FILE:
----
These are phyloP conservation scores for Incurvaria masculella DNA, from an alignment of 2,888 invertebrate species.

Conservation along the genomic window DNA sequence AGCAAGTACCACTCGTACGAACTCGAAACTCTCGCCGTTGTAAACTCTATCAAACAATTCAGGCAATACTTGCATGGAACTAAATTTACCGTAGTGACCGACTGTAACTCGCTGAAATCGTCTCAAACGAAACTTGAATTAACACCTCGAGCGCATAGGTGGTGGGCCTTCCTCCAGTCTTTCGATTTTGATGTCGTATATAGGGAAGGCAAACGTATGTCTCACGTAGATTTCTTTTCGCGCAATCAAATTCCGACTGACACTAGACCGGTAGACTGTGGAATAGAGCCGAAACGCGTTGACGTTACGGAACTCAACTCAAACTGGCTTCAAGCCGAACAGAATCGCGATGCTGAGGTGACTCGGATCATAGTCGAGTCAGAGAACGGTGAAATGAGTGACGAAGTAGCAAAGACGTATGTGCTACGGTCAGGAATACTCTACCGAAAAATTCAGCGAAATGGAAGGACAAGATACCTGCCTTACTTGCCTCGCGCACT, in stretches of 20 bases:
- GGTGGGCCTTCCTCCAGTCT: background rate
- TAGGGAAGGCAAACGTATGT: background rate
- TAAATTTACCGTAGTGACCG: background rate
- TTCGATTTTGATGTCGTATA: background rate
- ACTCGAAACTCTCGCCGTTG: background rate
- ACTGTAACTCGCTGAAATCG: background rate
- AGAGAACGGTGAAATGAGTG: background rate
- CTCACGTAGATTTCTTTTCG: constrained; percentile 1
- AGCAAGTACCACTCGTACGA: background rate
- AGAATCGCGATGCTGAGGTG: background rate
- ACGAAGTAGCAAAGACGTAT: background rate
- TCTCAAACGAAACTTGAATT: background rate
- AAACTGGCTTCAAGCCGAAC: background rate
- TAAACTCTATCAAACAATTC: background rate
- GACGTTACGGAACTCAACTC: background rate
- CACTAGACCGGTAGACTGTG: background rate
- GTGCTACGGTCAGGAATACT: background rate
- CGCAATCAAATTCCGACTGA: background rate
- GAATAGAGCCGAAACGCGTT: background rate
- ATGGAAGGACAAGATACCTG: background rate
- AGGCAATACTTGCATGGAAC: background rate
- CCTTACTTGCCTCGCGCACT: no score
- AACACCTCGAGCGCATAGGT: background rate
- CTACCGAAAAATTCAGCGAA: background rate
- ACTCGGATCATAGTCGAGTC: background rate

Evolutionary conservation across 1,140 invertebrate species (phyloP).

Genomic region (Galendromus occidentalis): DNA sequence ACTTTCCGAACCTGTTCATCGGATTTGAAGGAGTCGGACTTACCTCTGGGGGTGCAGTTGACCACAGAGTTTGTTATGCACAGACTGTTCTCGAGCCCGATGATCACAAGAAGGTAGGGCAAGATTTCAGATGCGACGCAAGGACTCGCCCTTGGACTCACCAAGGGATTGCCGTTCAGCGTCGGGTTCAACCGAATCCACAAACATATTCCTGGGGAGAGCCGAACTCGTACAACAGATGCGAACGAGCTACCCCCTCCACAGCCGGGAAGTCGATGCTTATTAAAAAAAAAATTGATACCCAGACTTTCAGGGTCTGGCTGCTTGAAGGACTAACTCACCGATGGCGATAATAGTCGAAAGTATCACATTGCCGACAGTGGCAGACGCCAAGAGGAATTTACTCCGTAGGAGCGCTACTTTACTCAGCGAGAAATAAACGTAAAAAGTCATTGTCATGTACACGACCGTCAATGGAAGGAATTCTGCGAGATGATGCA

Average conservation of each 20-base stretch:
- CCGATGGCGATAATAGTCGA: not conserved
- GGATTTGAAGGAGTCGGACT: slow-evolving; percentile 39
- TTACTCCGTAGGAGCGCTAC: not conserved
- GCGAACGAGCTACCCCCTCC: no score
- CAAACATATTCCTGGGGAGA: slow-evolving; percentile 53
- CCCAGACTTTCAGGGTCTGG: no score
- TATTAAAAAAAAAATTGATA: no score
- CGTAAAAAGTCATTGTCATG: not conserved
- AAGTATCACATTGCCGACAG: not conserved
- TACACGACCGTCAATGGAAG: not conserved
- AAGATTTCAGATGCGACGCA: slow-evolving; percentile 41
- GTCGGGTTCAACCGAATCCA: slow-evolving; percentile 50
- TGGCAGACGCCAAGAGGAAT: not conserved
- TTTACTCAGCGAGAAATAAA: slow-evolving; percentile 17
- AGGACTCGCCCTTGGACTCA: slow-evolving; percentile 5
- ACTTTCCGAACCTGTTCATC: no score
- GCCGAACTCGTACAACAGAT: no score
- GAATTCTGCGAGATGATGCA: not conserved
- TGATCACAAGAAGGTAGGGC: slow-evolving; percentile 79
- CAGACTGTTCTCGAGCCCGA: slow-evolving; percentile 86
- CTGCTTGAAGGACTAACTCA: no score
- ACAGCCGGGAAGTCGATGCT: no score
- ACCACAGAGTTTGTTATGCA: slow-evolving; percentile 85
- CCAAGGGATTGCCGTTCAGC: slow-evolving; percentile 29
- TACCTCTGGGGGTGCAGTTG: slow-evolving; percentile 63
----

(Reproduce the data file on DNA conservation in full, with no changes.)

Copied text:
These are phyloP conservation scores for Incurvaria masculella DNA, from an alignment of 2,888 invertebrate species.

Conservation along the genomic window DNA sequence AGCAAGTACCACTCGTACGAACTCGAAACTCTCGCCGTTGTAAACTCTATCAAACAATTCAGGCAATACTTGCATGGAACTAAATTTACCGTAGTGACCGACTGTAACTCGCTGAAATCGTCTCAAACGAAACTTGAATTAACACCTCGAGCGCATAGGTGGTGGGCCTTCCTCCAGTCTTTCGATTTTGATGTCGTATATAGGGAAGGCAAACGTATGTCTCACGTAGATTTCTTTTCGCGCAATCAAATTCCGACTGACACTAGACCGGTAGACTGTGGAATAGAGCCGAAACGCGTTGACGTTACGGAACTCAACTCAAACTGGCTTCAAGCCGAACAGAATCGCGATGCTGAGGTGACTCGGATCATAGTCGAGTCAGAGAACGGTGAAATGAGTGACGAAGTAGCAAAGACGTATGTGCTACGGTCAGGAATACTCTACCGAAAAATTCAGCGAAATGGAAGGACAAGATACCTGCCTTACTTGCCTCGCGCACT, in stretches of 20 bases:
- GGTGGGCCTTCCTCCAGTCT: background rate
- TAGGGAAGGCAAACGTATGT: background rate
- TAAATTTACCGTAGTGACCG: background rate
- TTCGATTTTGATGTCGTATA: background rate
- ACTCGAAACTCTCGCCGTTG: background rate
- ACTGTAACTCGCTGAAATCG: background rate
- AGAGAACGGTGAAATGAGTG: background rate
- CTCACGTAGATTTCTTTTCG: constrained; percentile 1
- AGCAAGTACCACTCGTACGA: background rate
- AGAATCGCGATGCTGAGGTG: background rate
- ACGAAGTAGCAAAGACGTAT: background rate
- TCTCAAACGAAACTTGAATT: background rate
- AAACTGGCTTCAAGCCGAAC: background rate
- TAAACTCTATCAAACAATTC: background rate
- GACGTTACGGAACTCAACTC: background rate
- CACTAGACCGGTAGACTGTG: background rate
- GTGCTACGGTCAGGAATACT: background rate
- CGCAATCAAATTCCGACTGA: background rate
- GAATAGAGCCGAAACGCGTT: background rate
- ATGGAAGGACAAGATACCTG: background rate
- AGGCAATACTTGCATGGAAC: background rate
- CCTTACTTGCCTCGCGCACT: no score
- AACACCTCGAGCGCATAGGT: background rate
- CTACCGAAAAATTCAGCGAA: background rate
- ACTCGGATCATAGTCGAGTC: background rate

Evolutionary conservation across 1,140 invertebrate species (phyloP).

Genomic region (Galendromus occidentalis): DNA sequence ACTTTCCGAACCTGTTCATCGGATTTGAAGGAGTCGGACTTACCTCTGGGGGTGCAGTTGACCACAGAGTTTGTTATGCACAGACTGTTCTCGAGCCCGATGATCACAAGAAGGTAGGGCAAGATTTCAGATGCGACGCAAGGACTCGCCCTTGGACTCACCAAGGGATTGCCGTTCAGCGTCGGGTTCAACCGAATCCACAAACATATTCCTGGGGAGAGCCGAACTCGTACAACAGATGCGAACGAGCTACCCCCTCCACAGCCGGGAAGTCGATGCTTATTAAAAAAAAAATTGATACCCAGACTTTCAGGGTCTGGCTGCTTGAAGGACTAACTCACCGATGGCGATAATAGTCGAAAGTATCACATTGCCGACAGTGGCAGACGCCAAGAGGAATTTACTCCGTAGGAGCGCTACTTTACTCAGCGAGAAATAAACGTAAAAAGTCATTGTCATGTACACGACCGTCAATGGAAGGAATTCTGCGAGATGATGCA

Average conservation of each 20-base stretch:
- CCGATGGCGATAATAGTCGA: not conserved
- GGATTTGAAGGAGTCGGACT: slow-evolving; percentile 39
- TTACTCCGTAGGAGCGCTAC: not conserved
- GCGAACGAGCTACCCCCTCC: no score
- CAAACATATTCCTGGGGAGA: slow-evolving; percentile 53
- CCCAGACTTTCAGGGTCTGG: no score
- TATTAAAAAAAAAATTGATA: no score
- CGTAAAAAGTCATTGTCATG: not conserved
- AAGTATCACATTGCCGACAG: not conserved
- TACACGACCGTCAATGGAAG: not conserved
- AAGATTTCAGATGCGACGCA: slow-evolving; percentile 41
- GTCGGGTTCAACCGAATCCA: slow-evolving; percentile 50
- TGGCAGACGCCAAGAGGAAT: not conserved
- TTTACTCAGCGAGAAATAAA: slow-evolving; percentile 17
- AGGACTCGCCCTTGGACTCA: slow-evolving; percentile 5
- ACTTTCCGAACCTGTTCATC: no score
- GCCGAACTCGTACAACAGAT: no score
- GAATTCTGCGAGATGATGCA: not conserved
- TGATCACAAGAAGGTAGGGC: slow-evolving; percentile 79
- CAGACTGTTCTCGAGCCCGA: slow-evolving; percentile 86
- CTGCTTGAAGGACTAACTCA: no score
- ACAGCCGGGAAGTCGATGCT: no score
- ACCACAGAGTTTGTTATGCA: slow-evolving; percentile 85
- CCAAGGGATTGCCGTTCAGC: slow-evolving; percentile 29
- TACCTCTGGGGGTGCAGTTG: slow-evolving; percentile 63